Best of all, Loom is currently available free of charge for users!
As a small team or solopreneur, one of the common challenges is managing elaborate workflows. Having a plethora of apps that can do your work is good, but getting to function in order and at the right time can become tricky for a small team to manage. Zapier is a solution for this challenge.
For every trigger, a corresponding action can be set in place. So, for example, if there’s an email from a client in Gmail to rectify a particular issue, this trigger Zapier to automatically add a card for this in your team’s Trello board in the appropriate list. Zapier connects the majority of apps used by teams today, like Trello, Gmail, Slack, Asana, Twitter, Mailchimp, Google Drive etc. Zapier also offers a number of native apps to incorporate into your workflows like email, webhooks, RSS feed and SMS. All in all there are more than 700 app that you can connect and create automated workflows with, thanks to Zapier.
Fun fact, Zapier has been a remote team ever since they started in 2011.
If you want a more specialized collaborative writing experience than Google Drive, then Draft is the way to go. No matter what kind of business or project you’re working on writing in collaboration with team members or getting copy edited is a frequent need. Rather than overwriting on your master copy or suggesting edits as comments, collaborators can make changes on their own duplicate version of the draft. These changes can be accepted or rejected by the main author. There’s a simple and clear way to see older drafts and what changes have been made with each new version. For rapid publishing on popular platforms, Draft can be connected to LinkedIn, Twitter, WordPress, Tumblr, MailChimp etc. Draft also offers Markdown support for quick edits and functionality.
Zeplin is a great resource for storing design assets related to web projects and sharing them with team members. If you’ve ever had to communicate minute details of web page design like buttons, form orientation etc. then you know how cumbersome and tedious the process can be. Specifications like position on the page, pixels, color codes, changes in shape and size with different screen sizes - all these can be stored in an organized and manageable manner with Zeplin. For sharing designs with developers, and for coordinating with the entire team, Zeplin is a must have! There’s less repetition and a better way to manage versions.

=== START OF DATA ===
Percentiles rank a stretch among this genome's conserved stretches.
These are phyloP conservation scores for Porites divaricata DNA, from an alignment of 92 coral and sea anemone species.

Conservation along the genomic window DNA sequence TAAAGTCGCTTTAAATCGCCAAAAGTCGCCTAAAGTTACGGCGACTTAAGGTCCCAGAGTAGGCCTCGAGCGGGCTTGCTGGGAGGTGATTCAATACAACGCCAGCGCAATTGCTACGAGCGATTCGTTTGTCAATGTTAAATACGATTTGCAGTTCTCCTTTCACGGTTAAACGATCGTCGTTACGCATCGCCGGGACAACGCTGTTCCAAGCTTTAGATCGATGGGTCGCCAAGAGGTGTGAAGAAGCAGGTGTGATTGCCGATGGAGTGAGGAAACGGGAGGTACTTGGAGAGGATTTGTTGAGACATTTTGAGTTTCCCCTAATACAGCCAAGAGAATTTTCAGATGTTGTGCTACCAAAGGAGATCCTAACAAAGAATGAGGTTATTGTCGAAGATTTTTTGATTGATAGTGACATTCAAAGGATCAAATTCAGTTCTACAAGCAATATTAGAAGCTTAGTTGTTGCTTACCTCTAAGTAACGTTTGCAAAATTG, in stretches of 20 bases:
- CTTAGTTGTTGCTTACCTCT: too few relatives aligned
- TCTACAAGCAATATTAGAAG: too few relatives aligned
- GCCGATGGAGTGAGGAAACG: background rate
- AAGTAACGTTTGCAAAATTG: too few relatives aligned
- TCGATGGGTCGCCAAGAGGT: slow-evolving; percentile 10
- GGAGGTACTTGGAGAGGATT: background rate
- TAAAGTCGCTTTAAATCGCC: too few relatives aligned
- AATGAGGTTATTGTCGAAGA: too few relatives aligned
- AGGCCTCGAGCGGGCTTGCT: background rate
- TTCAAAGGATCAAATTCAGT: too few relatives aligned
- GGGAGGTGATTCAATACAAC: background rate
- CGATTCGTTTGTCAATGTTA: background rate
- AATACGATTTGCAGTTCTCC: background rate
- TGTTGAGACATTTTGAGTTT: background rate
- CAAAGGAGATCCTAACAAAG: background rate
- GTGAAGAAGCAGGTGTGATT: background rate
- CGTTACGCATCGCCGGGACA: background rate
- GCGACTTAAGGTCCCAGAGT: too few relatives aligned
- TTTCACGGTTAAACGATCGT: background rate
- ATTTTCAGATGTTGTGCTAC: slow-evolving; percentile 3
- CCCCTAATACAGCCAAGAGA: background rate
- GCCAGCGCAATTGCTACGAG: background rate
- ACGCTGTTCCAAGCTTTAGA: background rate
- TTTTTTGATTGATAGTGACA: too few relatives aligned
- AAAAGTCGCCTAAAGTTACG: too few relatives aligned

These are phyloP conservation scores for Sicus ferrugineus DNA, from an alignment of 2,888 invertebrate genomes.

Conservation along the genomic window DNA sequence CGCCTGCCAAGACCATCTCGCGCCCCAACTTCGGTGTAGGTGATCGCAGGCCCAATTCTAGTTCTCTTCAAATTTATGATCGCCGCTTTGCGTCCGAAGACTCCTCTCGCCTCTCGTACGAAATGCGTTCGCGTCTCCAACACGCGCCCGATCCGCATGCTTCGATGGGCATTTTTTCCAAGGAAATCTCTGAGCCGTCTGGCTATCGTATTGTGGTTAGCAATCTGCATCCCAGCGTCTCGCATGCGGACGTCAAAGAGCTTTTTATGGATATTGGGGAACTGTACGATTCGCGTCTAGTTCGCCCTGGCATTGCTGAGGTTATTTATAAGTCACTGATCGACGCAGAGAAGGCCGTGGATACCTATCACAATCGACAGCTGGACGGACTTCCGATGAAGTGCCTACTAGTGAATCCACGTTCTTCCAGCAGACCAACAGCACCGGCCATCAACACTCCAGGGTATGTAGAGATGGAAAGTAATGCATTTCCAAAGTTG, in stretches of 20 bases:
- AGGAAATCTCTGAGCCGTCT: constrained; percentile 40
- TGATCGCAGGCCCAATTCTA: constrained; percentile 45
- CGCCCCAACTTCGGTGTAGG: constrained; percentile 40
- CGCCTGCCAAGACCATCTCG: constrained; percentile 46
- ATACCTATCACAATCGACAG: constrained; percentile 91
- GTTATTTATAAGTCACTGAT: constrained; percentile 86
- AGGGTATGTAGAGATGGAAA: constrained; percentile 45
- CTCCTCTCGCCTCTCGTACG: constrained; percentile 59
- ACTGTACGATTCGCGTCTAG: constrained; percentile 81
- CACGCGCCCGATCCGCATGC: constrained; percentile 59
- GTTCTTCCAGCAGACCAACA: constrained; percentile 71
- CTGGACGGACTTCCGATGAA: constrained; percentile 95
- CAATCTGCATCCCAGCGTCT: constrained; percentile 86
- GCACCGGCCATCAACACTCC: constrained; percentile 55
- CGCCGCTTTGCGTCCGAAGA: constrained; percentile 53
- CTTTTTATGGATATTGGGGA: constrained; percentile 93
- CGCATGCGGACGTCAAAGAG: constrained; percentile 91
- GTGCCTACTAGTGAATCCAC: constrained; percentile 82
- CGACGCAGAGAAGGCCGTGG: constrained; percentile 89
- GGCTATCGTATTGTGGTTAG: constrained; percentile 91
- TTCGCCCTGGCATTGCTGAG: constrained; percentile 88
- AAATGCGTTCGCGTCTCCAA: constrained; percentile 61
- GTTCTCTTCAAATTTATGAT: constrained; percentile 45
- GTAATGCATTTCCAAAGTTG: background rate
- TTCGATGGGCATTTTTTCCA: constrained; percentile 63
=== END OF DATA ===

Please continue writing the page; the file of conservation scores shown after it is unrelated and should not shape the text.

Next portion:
Basecamp is popular in remote collaboration circles for two reasons. One that their tool is project management wizard that helps teams stay organized and in-sync from start to finish. The second is that they wrote the book on remote work. Literally.
A majority of the Basecamp team also works remotely and that gives them a great understanding of how remote teams work. Dogfooding at its best. Inside the tool, teams can organize their message boards, tasks, to do lists, calendar schedules, file storage, and updates in one place. It becomes a central hub that everyone can refer to.
If you’re working with a client, either a solopreneur or team, there’s also a provision to setup a special interface inside Basecamp for clients to receive updates about the project work.
These tools can help solve a lot of challenges that remote collaborators face. They aren’t priced on the higher side either, which is especially good for people with small to medium ventures. I hope these help solve some of your collaboration challenges as well and makes your remote work more productive!